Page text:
DIY: Dining Table for under $200

DIY: Dining Table for under $200

Fed up with overpriced retail? Make your own.

Update: Just added a PDF for purchase in my Etsy shop!

First up, I’m not going to make chairs. No way. I will, however, be making a matching bench and that’s one side of seating settled at least.

And second, you read that right, we’re going to build an 8-foot long dining table for under $200. I kept the receipts so you can check.

I have been hunting for a dining table for what feels like years now. Actually, eons. I’ve found several that I really liked, but then I add up the total with seating and it’s absolutely ridiculous. And, to be frank, it’s the chairs that kill me. Cool, comfortable, dining chairs are about $150 each minimum. I’m not talking about anything handmade either- it’s all mass-produced crap. A set is as much as some tables and I just can’t do it. I’m too cheap.

So, I’m going to do what I always do and build it for less. I’ve never made anything this large before so why not start with one of the centerpieces of the home and something everyone will see as soon as they walk in? No problem, right? Right.

The start of any project begins with inspiration. I’m a creative person, but not so creative that I can come up with fantastic, executable designs- they usually don’t fall into both categories. I like to look up ideas of things that are known to work and then make them to suit my tastes and abilities.

That being said, today’s inspiration is IKEA’s MÖRBYLÅNGA dining table. It’s the right amount of style and thickness that I like. I wanted to stay away from full farmhouse and I believe this table does a good job of being style-neutral, but interesting enough.

Does this count as an IKEA hack? Kind of? In any case, we’re going to get our dupe as close as we can including that “floating” look the tabletop has. We’re also going to be using a lot of 2x4s.

Let’s get started.


  1. 2x4x8 (x6)
  2. 4x4x8 (x1)
  3. 2x10x8 (x4)
  4. Miter saw
  5. Jigsaw
  6. Drill
  7. Sander
  8. Planer (if needed)
  9. 4-in wood screws
  10. Clamps
  11. Ruler
  12. Speed square
  13. Wood glue
  14. Liquid Nails
  15. Stain
  16. Polyurethane
  17. Wood filler or putty (if needed)
  18. Pencil
  19. Safety glasses
  20. Earmuffs
  21. Gloves


There are some notes I need to put first: This project will be easier if you have more saws than just a miter saw and a jig, like me. There are some tricky cuts I made that would have been 1000x easier with something like a band saw. Use your judgment and remember safety first. However, my shop space is limited as I only have half a two-car garage to work in so I need to be choosy with what tools I buy.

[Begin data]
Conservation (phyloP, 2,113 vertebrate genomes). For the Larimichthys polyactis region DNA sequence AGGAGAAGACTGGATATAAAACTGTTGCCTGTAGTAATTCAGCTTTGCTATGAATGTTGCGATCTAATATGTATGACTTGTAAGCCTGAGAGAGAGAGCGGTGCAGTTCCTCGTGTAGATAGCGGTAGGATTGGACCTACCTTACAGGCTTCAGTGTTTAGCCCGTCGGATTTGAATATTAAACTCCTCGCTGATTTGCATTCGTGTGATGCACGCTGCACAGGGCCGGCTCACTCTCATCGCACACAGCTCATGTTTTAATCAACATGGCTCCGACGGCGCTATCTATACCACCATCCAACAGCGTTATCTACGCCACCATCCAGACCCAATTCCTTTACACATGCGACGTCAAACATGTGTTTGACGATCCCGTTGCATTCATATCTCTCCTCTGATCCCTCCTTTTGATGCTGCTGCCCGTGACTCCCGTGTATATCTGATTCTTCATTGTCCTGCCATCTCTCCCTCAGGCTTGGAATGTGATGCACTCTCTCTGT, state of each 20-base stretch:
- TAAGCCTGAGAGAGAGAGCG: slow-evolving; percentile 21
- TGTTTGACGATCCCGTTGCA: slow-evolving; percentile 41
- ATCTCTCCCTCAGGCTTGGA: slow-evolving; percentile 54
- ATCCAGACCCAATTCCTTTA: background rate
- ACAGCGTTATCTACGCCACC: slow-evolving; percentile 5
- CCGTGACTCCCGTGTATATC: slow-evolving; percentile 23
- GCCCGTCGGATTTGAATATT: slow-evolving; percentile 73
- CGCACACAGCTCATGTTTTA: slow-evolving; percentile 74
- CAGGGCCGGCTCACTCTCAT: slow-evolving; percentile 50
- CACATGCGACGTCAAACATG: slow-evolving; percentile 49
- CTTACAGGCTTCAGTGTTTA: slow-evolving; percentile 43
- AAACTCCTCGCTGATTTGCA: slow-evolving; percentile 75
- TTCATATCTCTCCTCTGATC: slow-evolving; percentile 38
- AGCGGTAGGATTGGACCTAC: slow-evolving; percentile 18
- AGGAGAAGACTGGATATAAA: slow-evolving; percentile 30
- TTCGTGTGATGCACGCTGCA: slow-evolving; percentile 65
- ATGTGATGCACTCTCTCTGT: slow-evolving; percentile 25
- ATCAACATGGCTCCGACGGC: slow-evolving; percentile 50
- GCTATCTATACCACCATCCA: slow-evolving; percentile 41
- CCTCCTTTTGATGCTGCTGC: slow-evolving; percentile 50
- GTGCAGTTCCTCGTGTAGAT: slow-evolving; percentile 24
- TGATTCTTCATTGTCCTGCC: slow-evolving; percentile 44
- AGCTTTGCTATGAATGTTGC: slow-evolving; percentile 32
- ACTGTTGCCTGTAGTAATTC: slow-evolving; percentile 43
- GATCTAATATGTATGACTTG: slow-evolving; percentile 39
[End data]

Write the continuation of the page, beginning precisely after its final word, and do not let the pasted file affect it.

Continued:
The miter saw will kick, trust me. Lift the saw out of the wood before letting go of the power. If you make a mistake in your cuts, which is easy to do, use wood filler or putty that matches whatever stain you choose. I will show you how it turns out on mine.

The 4x4 is what I used to create the “floating” look and sawed out some notches on either end. These are those tricky cuts I was referring to. What would be easier is to cut one 2x4 short and attach it to another, longer 2x4 with liquid nails.

Alright, step one is a plan. Hammer out your measurements and buy the wood sizes you need. Remember to take into account your chair seat height.

All of my measurements are below:

Step two is cutting. Lots and lots of cutting. I wanted to do 45-degree joins for the legs this time instead of my normal “just put the wood on top of each other and glue” method. This is where the miter saw shines. I started by cutting all of my pieces then going back and adding the 45-degrees on the pieces that needed it i.e. most parts of the legs. I probably added an extra step in here, but it’s my first time making angled cuts and I didn’t want to mess it up.

Here are those tricky cuts I was talking about. The 4x4s will be the top part of the legs and I needed to cut a chunk out of either side to create a floating look for the tabletop while being able to match it up to a 2x4. Remember that a 4x4 is actually 3.5" square and a 2x4 is 1.5x3.5. This means I needed to cut out a chunk that left me with 1.5" that would match up with the 2x4 side. I measured 4" in and 2" down and cut out that piece. This is the part where I wish I had a band saw. There was quite a bit of trial and error with the miter saw and any weird bits got shaved off with the jig. I’ll include a diagram below to better illustrate the effect I was going for as well as where I made my cuts: